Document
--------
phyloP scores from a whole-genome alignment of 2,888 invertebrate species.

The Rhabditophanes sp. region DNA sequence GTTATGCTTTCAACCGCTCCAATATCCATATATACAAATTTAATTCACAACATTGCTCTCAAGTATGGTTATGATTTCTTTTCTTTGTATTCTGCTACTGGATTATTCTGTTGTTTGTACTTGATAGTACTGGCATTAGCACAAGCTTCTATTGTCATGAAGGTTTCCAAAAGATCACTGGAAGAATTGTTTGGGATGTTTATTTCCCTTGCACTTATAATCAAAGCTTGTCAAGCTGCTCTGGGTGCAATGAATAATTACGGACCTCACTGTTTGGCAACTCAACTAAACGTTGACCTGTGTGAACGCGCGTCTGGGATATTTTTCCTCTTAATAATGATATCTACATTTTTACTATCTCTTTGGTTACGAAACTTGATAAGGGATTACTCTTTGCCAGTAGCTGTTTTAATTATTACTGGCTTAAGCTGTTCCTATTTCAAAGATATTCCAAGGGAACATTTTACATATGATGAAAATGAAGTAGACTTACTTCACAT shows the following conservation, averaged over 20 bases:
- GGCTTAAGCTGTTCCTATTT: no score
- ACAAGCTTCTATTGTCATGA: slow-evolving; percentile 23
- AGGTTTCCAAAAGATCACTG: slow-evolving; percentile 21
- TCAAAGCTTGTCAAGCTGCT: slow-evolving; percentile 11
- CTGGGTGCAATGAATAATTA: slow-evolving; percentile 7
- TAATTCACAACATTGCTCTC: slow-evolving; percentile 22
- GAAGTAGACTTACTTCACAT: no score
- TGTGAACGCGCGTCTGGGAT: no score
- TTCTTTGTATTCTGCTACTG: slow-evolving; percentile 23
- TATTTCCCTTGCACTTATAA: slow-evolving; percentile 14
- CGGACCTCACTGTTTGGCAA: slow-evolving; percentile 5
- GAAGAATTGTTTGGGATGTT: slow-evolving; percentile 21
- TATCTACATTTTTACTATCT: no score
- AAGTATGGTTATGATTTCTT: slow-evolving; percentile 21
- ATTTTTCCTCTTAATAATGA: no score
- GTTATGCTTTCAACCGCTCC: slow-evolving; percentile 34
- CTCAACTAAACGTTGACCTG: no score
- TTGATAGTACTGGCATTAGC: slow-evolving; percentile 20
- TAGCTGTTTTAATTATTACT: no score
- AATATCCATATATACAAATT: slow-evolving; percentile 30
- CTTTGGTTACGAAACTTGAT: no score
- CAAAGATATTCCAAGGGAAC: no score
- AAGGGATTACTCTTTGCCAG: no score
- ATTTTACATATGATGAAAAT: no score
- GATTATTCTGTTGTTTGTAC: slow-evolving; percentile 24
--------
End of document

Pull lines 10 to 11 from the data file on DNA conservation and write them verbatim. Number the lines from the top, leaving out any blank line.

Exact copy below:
- TGTGAACGCGCGTCTGGGAT: no score
- TTCTTTGTATTCTGCTACTG: slow-evolving; percentile 23